The Cubs had the 15th highest payroll and the second most losses in MLB last season.
It’s exactly the kind of payroll inefficiency that put the Cubs in this mess, and exactly why GM Jed Hoyer is focused on changing Chicago’s spending habits moving forward.
“We talk a lot about payroll efficiency. A lot of that is getting to that point where you feel like it’s a payroll you’ve created based on contract lengths that you like. One of the things we’re very wary of is sort of jumping back in and muddying those waters because we know there’s a time in the future where it really becomes a lot more efficient. We’re not dealing with some of the contract issues we’ve been dealing with the last couple of years. I think our ability to have an efficient payroll is really important.” –Jed Hoyer
A common held belief among baseball fans is the team that spends the most wins the most, which simply isn’t true.
That doesn’t mean payroll disparity in the league is a non-issue, but the chart below shows it’s not necessarily ‘how much’ a team spends on player talent but ‘how’ they spend that lends itself to winning.
Granted five of the 10 playoff teams this year were in the Top 10 in payroll, but five other postseason contenders actually spent fewer dollars than the Cubs to reach October.
Oakland won its division with the second lowest payroll in the league. Washington ranked 20th and posted the most wins in all of baseball.
Meanwhile, big spenders such as Boston (3) and Miami (7) absolutely tanked with each team finishing well below .500 at 69-wins apiece.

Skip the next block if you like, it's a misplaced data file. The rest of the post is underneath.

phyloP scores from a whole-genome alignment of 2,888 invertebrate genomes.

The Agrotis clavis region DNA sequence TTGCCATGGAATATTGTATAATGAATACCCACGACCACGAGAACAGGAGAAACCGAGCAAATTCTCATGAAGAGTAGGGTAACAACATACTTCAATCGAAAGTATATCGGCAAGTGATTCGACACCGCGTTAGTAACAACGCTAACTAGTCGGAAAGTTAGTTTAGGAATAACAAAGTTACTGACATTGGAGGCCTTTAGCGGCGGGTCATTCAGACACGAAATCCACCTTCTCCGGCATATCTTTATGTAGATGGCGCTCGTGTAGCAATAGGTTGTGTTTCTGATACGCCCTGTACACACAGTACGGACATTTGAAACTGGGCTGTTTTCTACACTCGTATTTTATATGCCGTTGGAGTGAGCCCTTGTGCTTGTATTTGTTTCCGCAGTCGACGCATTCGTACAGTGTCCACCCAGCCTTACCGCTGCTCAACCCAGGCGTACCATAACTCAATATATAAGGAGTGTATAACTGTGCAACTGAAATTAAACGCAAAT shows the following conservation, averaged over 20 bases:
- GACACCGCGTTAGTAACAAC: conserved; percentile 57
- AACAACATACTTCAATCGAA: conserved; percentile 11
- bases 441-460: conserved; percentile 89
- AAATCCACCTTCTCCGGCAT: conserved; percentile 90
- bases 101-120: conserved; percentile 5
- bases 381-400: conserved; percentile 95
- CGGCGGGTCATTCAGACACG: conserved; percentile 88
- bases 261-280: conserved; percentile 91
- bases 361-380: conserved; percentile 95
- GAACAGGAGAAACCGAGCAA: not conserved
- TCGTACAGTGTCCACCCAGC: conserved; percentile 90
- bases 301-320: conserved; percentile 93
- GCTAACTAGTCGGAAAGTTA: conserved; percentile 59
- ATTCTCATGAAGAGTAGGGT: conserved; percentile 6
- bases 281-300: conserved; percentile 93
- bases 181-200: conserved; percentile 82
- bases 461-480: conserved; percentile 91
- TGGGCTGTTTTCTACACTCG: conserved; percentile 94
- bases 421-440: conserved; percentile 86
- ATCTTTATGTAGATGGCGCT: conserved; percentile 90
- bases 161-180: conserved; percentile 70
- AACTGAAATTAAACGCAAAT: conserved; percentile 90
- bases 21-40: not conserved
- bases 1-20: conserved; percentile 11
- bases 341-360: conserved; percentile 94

The real issue is the league’s huge payroll disparity, which allows teams such as the Yankees to recover from its payroll inefficiencies more quickly than say the Indians or Rays.
New York enjoys the luxury of paying its ‘bad contracts’ to go away. And when in need of better talent the Yankees can essentially ‘buy” whatever they need–even at the cost of overspending to get it.
If baseball ever decided to level the playing field similar to the NFL, which I don’t anticipate, it would curtail the ability of large market clubs to buy its way out of ill-advised, low efficient contracts. Then imagine how differently the Bombers would operate.
The Cubs are actually quite fortunate under the current system being a large-market team with Tom Ricketts’ deep pockets. In fact, Ricketts has spent nearly as much money eating bad deals (Zambrano) as he had on last year’s entire payroll.
All said, it’s only a matter of time before Team Theo’s more efficient payroll approach has Chicago not just rejoining the top spending teams in the league, but also the postseason.